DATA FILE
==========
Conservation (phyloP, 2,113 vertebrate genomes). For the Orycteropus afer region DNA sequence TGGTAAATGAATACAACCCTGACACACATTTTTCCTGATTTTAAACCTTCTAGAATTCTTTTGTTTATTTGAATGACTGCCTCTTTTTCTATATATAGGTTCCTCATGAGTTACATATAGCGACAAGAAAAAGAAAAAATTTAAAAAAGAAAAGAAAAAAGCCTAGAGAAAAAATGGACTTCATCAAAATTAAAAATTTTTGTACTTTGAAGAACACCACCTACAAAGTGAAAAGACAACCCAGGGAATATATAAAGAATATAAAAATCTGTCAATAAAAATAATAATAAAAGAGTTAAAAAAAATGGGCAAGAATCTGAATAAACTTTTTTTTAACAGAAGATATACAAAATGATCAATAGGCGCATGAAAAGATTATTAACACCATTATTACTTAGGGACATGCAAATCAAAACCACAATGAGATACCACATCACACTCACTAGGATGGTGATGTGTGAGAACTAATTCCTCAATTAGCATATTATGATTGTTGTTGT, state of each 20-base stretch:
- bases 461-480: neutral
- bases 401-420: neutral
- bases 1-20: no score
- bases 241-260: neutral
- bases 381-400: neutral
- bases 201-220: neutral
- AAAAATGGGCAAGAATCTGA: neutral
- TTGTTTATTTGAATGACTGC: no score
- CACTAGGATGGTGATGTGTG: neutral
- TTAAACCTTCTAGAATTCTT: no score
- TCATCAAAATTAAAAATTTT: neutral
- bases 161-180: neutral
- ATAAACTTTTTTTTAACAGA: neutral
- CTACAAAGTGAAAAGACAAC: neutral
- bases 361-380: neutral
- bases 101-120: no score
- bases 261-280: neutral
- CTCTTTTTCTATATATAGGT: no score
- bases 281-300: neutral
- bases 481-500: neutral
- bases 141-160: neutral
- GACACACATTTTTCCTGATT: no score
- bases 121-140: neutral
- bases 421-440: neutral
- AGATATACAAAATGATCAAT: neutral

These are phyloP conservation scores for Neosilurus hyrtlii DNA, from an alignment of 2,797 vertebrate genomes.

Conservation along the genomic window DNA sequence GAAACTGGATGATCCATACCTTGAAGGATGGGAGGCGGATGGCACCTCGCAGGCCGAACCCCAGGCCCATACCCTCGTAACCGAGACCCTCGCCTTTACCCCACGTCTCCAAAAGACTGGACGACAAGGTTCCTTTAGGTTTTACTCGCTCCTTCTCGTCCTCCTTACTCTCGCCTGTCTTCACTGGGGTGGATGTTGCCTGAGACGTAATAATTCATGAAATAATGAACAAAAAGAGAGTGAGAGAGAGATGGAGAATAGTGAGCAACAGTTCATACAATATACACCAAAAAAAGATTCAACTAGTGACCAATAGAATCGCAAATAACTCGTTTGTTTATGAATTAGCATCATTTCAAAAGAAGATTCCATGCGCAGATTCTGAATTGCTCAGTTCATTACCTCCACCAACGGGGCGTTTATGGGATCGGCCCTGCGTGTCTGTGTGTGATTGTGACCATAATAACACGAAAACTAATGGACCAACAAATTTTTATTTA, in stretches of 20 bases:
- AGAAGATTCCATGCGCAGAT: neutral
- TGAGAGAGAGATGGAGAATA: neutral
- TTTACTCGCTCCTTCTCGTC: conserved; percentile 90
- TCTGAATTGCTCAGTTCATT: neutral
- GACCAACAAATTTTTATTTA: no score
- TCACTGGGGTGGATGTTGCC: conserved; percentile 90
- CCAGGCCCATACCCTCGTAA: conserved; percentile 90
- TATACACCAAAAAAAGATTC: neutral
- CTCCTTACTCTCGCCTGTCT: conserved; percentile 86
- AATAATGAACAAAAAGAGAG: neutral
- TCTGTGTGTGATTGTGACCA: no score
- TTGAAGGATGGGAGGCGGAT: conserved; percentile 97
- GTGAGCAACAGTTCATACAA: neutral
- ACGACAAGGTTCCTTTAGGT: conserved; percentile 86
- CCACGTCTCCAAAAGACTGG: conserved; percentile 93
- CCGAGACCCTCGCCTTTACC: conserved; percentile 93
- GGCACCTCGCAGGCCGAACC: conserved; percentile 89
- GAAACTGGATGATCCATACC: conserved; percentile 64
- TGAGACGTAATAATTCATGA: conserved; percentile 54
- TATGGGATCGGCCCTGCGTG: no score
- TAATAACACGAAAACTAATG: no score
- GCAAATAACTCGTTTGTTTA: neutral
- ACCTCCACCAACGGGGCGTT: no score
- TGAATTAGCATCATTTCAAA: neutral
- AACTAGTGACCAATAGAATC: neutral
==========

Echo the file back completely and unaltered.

Conservation (phyloP, 2,113 vertebrate genomes). For the Orycteropus afer region DNA sequence TGGTAAATGAATACAACCCTGACACACATTTTTCCTGATTTTAAACCTTCTAGAATTCTTTTGTTTATTTGAATGACTGCCTCTTTTTCTATATATAGGTTCCTCATGAGTTACATATAGCGACAAGAAAAAGAAAAAATTTAAAAAAGAAAAGAAAAAAGCCTAGAGAAAAAATGGACTTCATCAAAATTAAAAATTTTTGTACTTTGAAGAACACCACCTACAAAGTGAAAAGACAACCCAGGGAATATATAAAGAATATAAAAATCTGTCAATAAAAATAATAATAAAAGAGTTAAAAAAAATGGGCAAGAATCTGAATAAACTTTTTTTTAACAGAAGATATACAAAATGATCAATAGGCGCATGAAAAGATTATTAACACCATTATTACTTAGGGACATGCAAATCAAAACCACAATGAGATACCACATCACACTCACTAGGATGGTGATGTGTGAGAACTAATTCCTCAATTAGCATATTATGATTGTTGTTGT, state of each 20-base stretch:
- bases 461-480: neutral
- bases 401-420: neutral
- bases 1-20: no score
- bases 241-260: neutral
- bases 381-400: neutral
- bases 201-220: neutral
- AAAAATGGGCAAGAATCTGA: neutral
- TTGTTTATTTGAATGACTGC: no score
- CACTAGGATGGTGATGTGTG: neutral
- TTAAACCTTCTAGAATTCTT: no score
- TCATCAAAATTAAAAATTTT: neutral
- bases 161-180: neutral
- ATAAACTTTTTTTTAACAGA: neutral
- CTACAAAGTGAAAAGACAAC: neutral
- bases 361-380: neutral
- bases 101-120: no score
- bases 261-280: neutral
- CTCTTTTTCTATATATAGGT: no score
- bases 281-300: neutral
- bases 481-500: neutral
- bases 141-160: neutral
- GACACACATTTTTCCTGATT: no score
- bases 121-140: neutral
- bases 421-440: neutral
- AGATATACAAAATGATCAAT: neutral

These are phyloP conservation scores for Neosilurus hyrtlii DNA, from an alignment of 2,797 vertebrate genomes.

Conservation along the genomic window DNA sequence GAAACTGGATGATCCATACCTTGAAGGATGGGAGGCGGATGGCACCTCGCAGGCCGAACCCCAGGCCCATACCCTCGTAACCGAGACCCTCGCCTTTACCCCACGTCTCCAAAAGACTGGACGACAAGGTTCCTTTAGGTTTTACTCGCTCCTTCTCGTCCTCCTTACTCTCGCCTGTCTTCACTGGGGTGGATGTTGCCTGAGACGTAATAATTCATGAAATAATGAACAAAAAGAGAGTGAGAGAGAGATGGAGAATAGTGAGCAACAGTTCATACAATATACACCAAAAAAAGATTCAACTAGTGACCAATAGAATCGCAAATAACTCGTTTGTTTATGAATTAGCATCATTTCAAAAGAAGATTCCATGCGCAGATTCTGAATTGCTCAGTTCATTACCTCCACCAACGGGGCGTTTATGGGATCGGCCCTGCGTGTCTGTGTGTGATTGTGACCATAATAACACGAAAACTAATGGACCAACAAATTTTTATTTA, in stretches of 20 bases:
- AGAAGATTCCATGCGCAGAT: neutral
- TGAGAGAGAGATGGAGAATA: neutral
- TTTACTCGCTCCTTCTCGTC: conserved; percentile 90
- TCTGAATTGCTCAGTTCATT: neutral
- GACCAACAAATTTTTATTTA: no score
- TCACTGGGGTGGATGTTGCC: conserved; percentile 90
- CCAGGCCCATACCCTCGTAA: conserved; percentile 90
- TATACACCAAAAAAAGATTC: neutral
- CTCCTTACTCTCGCCTGTCT: conserved; percentile 86
- AATAATGAACAAAAAGAGAG: neutral
- TCTGTGTGTGATTGTGACCA: no score
- TTGAAGGATGGGAGGCGGAT: conserved; percentile 97
- GTGAGCAACAGTTCATACAA: neutral
- ACGACAAGGTTCCTTTAGGT: conserved; percentile 86
- CCACGTCTCCAAAAGACTGG: conserved; percentile 93
- CCGAGACCCTCGCCTTTACC: conserved; percentile 93
- GGCACCTCGCAGGCCGAACC: conserved; percentile 89
- GAAACTGGATGATCCATACC: conserved; percentile 64
- TGAGACGTAATAATTCATGA: conserved; percentile 54
- TATGGGATCGGCCCTGCGTG: no score
- TAATAACACGAAAACTAATG: no score
- GCAAATAACTCGTTTGTTTA: neutral
- ACCTCCACCAACGGGGCGTT: no score
- TGAATTAGCATCATTTCAAA: neutral
- AACTAGTGACCAATAGAATC: neutral